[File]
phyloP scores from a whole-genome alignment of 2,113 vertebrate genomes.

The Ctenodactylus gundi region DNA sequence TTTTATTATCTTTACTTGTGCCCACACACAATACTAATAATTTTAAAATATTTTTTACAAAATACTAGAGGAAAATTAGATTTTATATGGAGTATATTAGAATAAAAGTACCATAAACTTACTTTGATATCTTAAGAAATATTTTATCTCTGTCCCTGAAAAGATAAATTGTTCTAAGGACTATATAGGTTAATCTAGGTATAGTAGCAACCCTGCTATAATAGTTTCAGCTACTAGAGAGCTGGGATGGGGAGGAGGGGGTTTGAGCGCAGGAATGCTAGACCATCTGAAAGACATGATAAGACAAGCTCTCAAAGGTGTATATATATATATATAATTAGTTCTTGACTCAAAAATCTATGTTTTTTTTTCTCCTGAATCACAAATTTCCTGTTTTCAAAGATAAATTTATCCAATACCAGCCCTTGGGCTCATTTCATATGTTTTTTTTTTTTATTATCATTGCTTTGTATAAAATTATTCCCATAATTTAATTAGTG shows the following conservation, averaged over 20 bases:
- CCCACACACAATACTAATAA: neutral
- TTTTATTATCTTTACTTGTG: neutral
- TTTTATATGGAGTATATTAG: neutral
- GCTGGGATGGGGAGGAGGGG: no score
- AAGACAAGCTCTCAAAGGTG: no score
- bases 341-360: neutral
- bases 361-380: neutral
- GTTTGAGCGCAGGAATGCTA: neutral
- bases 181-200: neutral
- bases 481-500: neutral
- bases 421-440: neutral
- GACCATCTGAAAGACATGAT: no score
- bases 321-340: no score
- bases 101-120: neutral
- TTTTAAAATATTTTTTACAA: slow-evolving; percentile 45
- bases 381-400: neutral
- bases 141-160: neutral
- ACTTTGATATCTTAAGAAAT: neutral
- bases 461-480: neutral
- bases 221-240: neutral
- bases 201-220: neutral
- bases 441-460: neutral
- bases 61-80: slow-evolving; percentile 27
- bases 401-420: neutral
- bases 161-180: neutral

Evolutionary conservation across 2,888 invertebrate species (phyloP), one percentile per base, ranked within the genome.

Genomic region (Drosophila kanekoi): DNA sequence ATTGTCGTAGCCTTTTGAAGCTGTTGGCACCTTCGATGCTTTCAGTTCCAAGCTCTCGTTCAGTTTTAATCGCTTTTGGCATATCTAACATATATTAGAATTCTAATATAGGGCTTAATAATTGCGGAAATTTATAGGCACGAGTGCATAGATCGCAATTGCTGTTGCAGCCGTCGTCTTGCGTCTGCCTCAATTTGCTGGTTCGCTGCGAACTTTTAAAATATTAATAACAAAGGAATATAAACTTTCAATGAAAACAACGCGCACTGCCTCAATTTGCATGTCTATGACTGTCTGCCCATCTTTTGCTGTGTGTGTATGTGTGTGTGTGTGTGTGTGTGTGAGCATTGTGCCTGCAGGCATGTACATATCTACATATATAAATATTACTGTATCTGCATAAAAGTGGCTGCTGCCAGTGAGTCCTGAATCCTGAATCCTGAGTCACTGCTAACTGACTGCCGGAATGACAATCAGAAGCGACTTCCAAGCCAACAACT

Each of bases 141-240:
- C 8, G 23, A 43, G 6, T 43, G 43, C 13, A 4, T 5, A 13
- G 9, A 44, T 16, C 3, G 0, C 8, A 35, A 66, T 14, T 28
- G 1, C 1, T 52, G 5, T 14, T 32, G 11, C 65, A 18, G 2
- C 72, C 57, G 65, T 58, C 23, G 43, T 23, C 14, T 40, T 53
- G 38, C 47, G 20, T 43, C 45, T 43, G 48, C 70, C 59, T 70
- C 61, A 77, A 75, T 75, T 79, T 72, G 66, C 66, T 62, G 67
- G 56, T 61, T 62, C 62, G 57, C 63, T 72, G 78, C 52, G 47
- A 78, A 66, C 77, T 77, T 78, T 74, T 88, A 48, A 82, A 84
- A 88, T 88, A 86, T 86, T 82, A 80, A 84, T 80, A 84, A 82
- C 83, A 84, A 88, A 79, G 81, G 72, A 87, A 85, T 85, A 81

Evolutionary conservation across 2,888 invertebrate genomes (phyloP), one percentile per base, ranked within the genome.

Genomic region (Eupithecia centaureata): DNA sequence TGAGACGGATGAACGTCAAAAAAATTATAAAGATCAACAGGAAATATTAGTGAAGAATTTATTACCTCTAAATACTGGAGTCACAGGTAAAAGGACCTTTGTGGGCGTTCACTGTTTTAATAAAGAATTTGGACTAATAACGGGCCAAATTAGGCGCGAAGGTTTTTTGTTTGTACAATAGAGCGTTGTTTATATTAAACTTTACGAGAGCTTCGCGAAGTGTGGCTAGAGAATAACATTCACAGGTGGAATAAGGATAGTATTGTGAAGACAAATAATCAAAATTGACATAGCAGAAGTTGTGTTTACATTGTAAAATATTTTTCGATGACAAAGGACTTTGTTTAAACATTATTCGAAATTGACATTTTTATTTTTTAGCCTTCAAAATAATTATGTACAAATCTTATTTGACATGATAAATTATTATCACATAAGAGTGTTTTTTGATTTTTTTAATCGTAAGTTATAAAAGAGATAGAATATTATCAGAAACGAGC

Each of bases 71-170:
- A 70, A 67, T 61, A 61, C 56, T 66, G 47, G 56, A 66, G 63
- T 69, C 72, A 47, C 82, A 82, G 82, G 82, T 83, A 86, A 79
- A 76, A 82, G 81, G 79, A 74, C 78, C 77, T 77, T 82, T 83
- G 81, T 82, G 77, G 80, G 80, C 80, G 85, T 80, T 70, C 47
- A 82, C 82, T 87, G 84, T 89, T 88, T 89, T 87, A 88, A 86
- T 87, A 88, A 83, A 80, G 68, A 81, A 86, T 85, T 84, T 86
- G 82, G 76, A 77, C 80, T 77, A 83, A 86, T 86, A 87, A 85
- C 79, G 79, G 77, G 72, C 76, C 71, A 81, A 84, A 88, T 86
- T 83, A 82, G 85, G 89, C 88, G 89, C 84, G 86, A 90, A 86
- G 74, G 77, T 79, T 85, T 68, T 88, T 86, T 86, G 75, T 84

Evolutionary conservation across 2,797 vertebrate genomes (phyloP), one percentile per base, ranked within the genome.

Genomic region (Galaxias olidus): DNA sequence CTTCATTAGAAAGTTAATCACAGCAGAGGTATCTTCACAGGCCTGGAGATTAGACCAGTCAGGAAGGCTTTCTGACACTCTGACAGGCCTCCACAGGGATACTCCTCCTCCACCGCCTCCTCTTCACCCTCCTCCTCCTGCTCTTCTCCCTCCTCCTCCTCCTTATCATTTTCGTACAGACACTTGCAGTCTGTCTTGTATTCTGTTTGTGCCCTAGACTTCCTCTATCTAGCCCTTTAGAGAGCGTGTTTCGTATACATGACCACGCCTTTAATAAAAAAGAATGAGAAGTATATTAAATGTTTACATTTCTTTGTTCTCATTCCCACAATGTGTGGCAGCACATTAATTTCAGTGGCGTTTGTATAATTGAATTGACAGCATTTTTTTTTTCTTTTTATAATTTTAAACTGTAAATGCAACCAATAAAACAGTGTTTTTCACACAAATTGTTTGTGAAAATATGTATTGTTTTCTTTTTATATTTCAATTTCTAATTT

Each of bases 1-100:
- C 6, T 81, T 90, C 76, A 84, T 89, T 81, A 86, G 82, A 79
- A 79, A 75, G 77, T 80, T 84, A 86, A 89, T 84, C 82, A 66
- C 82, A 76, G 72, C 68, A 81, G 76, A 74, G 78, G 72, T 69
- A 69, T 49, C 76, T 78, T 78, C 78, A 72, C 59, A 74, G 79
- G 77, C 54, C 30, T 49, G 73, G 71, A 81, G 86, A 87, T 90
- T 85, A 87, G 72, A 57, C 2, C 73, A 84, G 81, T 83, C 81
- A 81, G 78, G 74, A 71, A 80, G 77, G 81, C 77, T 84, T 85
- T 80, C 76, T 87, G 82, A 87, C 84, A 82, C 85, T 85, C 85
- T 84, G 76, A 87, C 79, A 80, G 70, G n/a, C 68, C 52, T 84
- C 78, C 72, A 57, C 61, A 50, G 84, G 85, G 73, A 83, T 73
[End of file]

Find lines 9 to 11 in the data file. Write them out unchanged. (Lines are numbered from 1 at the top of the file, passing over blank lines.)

- bases 361-380: neutral
- GTTTGAGCGCAGGAATGCTA: neutral
- bases 181-200: neutral